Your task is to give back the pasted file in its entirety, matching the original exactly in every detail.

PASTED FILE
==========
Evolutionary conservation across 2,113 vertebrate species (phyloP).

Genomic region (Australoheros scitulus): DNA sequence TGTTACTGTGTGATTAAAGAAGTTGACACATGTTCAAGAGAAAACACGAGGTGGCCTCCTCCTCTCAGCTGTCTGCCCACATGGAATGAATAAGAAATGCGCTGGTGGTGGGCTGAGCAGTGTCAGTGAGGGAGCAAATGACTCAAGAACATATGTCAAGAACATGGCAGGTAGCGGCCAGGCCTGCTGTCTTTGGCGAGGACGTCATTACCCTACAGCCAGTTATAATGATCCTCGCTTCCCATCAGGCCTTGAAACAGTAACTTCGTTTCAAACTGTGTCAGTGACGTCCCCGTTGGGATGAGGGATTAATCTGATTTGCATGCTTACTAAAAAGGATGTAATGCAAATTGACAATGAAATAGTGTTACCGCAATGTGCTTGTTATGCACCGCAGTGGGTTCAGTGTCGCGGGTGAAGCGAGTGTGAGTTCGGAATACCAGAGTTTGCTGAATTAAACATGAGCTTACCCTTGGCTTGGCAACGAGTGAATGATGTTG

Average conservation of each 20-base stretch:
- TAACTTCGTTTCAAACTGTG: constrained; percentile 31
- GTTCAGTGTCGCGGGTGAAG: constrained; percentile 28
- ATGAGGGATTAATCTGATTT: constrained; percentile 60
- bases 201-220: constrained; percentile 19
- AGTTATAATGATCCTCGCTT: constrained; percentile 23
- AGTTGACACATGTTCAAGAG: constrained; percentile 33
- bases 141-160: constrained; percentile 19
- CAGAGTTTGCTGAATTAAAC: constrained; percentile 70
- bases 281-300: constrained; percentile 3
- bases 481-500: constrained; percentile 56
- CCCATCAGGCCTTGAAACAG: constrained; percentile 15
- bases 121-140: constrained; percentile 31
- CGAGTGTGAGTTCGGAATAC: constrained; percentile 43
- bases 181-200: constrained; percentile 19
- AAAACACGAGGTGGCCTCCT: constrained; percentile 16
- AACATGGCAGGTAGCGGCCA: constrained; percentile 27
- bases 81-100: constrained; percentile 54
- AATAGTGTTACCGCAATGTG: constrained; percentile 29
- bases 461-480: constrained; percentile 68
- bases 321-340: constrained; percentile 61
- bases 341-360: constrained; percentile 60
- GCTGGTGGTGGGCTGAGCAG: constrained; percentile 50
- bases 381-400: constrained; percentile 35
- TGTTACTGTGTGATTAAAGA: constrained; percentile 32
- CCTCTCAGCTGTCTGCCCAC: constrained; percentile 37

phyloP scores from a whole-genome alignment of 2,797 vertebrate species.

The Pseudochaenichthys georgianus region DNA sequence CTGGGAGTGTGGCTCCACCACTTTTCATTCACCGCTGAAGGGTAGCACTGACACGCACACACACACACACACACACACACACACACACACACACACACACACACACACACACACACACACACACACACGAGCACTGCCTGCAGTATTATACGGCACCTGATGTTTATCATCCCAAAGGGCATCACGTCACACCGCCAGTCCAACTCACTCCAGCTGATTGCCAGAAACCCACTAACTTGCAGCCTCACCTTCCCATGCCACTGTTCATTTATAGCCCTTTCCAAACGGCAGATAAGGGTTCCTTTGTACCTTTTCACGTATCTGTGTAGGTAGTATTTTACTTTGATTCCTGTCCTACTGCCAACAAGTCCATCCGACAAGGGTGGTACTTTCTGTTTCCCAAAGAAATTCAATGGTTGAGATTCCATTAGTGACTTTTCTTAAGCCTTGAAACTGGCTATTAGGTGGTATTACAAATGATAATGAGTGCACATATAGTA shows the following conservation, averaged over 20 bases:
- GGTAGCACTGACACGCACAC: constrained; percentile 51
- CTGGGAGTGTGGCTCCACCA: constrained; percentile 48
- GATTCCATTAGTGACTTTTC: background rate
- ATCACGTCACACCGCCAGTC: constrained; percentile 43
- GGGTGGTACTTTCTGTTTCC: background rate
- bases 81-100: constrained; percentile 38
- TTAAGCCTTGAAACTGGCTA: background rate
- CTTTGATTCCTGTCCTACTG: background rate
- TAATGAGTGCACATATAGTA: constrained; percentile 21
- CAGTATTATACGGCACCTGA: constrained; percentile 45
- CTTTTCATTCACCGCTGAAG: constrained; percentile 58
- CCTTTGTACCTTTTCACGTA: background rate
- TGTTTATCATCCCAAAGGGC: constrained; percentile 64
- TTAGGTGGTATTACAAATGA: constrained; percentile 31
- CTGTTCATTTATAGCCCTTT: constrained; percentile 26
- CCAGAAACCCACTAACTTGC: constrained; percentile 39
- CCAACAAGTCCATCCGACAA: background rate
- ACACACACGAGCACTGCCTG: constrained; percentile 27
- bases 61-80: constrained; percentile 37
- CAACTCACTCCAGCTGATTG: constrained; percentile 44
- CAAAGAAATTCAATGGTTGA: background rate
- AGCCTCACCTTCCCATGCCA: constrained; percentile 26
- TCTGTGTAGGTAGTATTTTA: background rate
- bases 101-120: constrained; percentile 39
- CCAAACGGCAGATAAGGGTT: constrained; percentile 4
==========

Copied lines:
Evolutionary conservation across 2,113 vertebrate species (phyloP).

Genomic region (Australoheros scitulus): DNA sequence TGTTACTGTGTGATTAAAGAAGTTGACACATGTTCAAGAGAAAACACGAGGTGGCCTCCTCCTCTCAGCTGTCTGCCCACATGGAATGAATAAGAAATGCGCTGGTGGTGGGCTGAGCAGTGTCAGTGAGGGAGCAAATGACTCAAGAACATATGTCAAGAACATGGCAGGTAGCGGCCAGGCCTGCTGTCTTTGGCGAGGACGTCATTACCCTACAGCCAGTTATAATGATCCTCGCTTCCCATCAGGCCTTGAAACAGTAACTTCGTTTCAAACTGTGTCAGTGACGTCCCCGTTGGGATGAGGGATTAATCTGATTTGCATGCTTACTAAAAAGGATGTAATGCAAATTGACAATGAAATAGTGTTACCGCAATGTGCTTGTTATGCACCGCAGTGGGTTCAGTGTCGCGGGTGAAGCGAGTGTGAGTTCGGAATACCAGAGTTTGCTGAATTAAACATGAGCTTACCCTTGGCTTGGCAACGAGTGAATGATGTTG

Average conservation of each 20-base stretch:
- TAACTTCGTTTCAAACTGTG: constrained; percentile 31
- GTTCAGTGTCGCGGGTGAAG: constrained; percentile 28
- ATGAGGGATTAATCTGATTT: constrained; percentile 60
- bases 201-220: constrained; percentile 19
- AGTTATAATGATCCTCGCTT: constrained; percentile 23
- AGTTGACACATGTTCAAGAG: constrained; percentile 33
- bases 141-160: constrained; percentile 19
- CAGAGTTTGCTGAATTAAAC: constrained; percentile 70
- bases 281-300: constrained; percentile 3
- bases 481-500: constrained; percentile 56
- CCCATCAGGCCTTGAAACAG: constrained; percentile 15
- bases 121-140: constrained; percentile 31
- CGAGTGTGAGTTCGGAATAC: constrained; percentile 43
- bases 181-200: constrained; percentile 19
- AAAACACGAGGTGGCCTCCT: constrained; percentile 16
- AACATGGCAGGTAGCGGCCA: constrained; percentile 27
- bases 81-100: constrained; percentile 54
- AATAGTGTTACCGCAATGTG: constrained; percentile 29
- bases 461-480: constrained; percentile 68
- bases 321-340: constrained; percentile 61
- bases 341-360: constrained; percentile 60
- GCTGGTGGTGGGCTGAGCAG: constrained; percentile 50
- bases 381-400: constrained; percentile 35
- TGTTACTGTGTGATTAAAGA: constrained; percentile 32
- CCTCTCAGCTGTCTGCCCAC: constrained; percentile 37

phyloP scores from a whole-genome alignment of 2,797 vertebrate species.

The Pseudochaenichthys georgianus region DNA sequence CTGGGAGTGTGGCTCCACCACTTTTCATTCACCGCTGAAGGGTAGCACTGACACGCACACACACACACACACACACACACACACACACACACACACACACACACACACACACACACACACACACACACGAGCACTGCCTGCAGTATTATACGGCACCTGATGTTTATCATCCCAAAGGGCATCACGTCACACCGCCAGTCCAACTCACTCCAGCTGATTGCCAGAAACCCACTAACTTGCAGCCTCACCTTCCCATGCCACTGTTCATTTATAGCCCTTTCCAAACGGCAGATAAGGGTTCCTTTGTACCTTTTCACGTATCTGTGTAGGTAGTATTTTACTTTGATTCCTGTCCTACTGCCAACAAGTCCATCCGACAAGGGTGGTACTTTCTGTTTCCCAAAGAAATTCAATGGTTGAGATTCCATTAGTGACTTTTCTTAAGCCTTGAAACTGGCTATTAGGTGGTATTACAAATGATAATGAGTGCACATATAGTA shows the following conservation, averaged over 20 bases:
- GGTAGCACTGACACGCACAC: constrained; percentile 51
- CTGGGAGTGTGGCTCCACCA: constrained; percentile 48
- GATTCCATTAGTGACTTTTC: background rate
- ATCACGTCACACCGCCAGTC: constrained; percentile 43
- GGGTGGTACTTTCTGTTTCC: background rate
- bases 81-100: constrained; percentile 38
- TTAAGCCTTGAAACTGGCTA: background rate
- CTTTGATTCCTGTCCTACTG: background rate
- TAATGAGTGCACATATAGTA: constrained; percentile 21
- CAGTATTATACGGCACCTGA: constrained; percentile 45
- CTTTTCATTCACCGCTGAAG: constrained; percentile 58
- CCTTTGTACCTTTTCACGTA: background rate
- TGTTTATCATCCCAAAGGGC: constrained; percentile 64
- TTAGGTGGTATTACAAATGA: constrained; percentile 31
- CTGTTCATTTATAGCCCTTT: constrained; percentile 26
- CCAGAAACCCACTAACTTGC: constrained; percentile 39
- CCAACAAGTCCATCCGACAA: background rate
- ACACACACGAGCACTGCCTG: constrained; percentile 27
- bases 61-80: constrained; percentile 37
- CAACTCACTCCAGCTGATTG: constrained; percentile 44
- CAAAGAAATTCAATGGTTGA: background rate
- AGCCTCACCTTCCCATGCCA: constrained; percentile 26
- TCTGTGTAGGTAGTATTTTA: background rate
- bases 101-120: constrained; percentile 39
- CCAAACGGCAGATAAGGGTT: constrained; percentile 4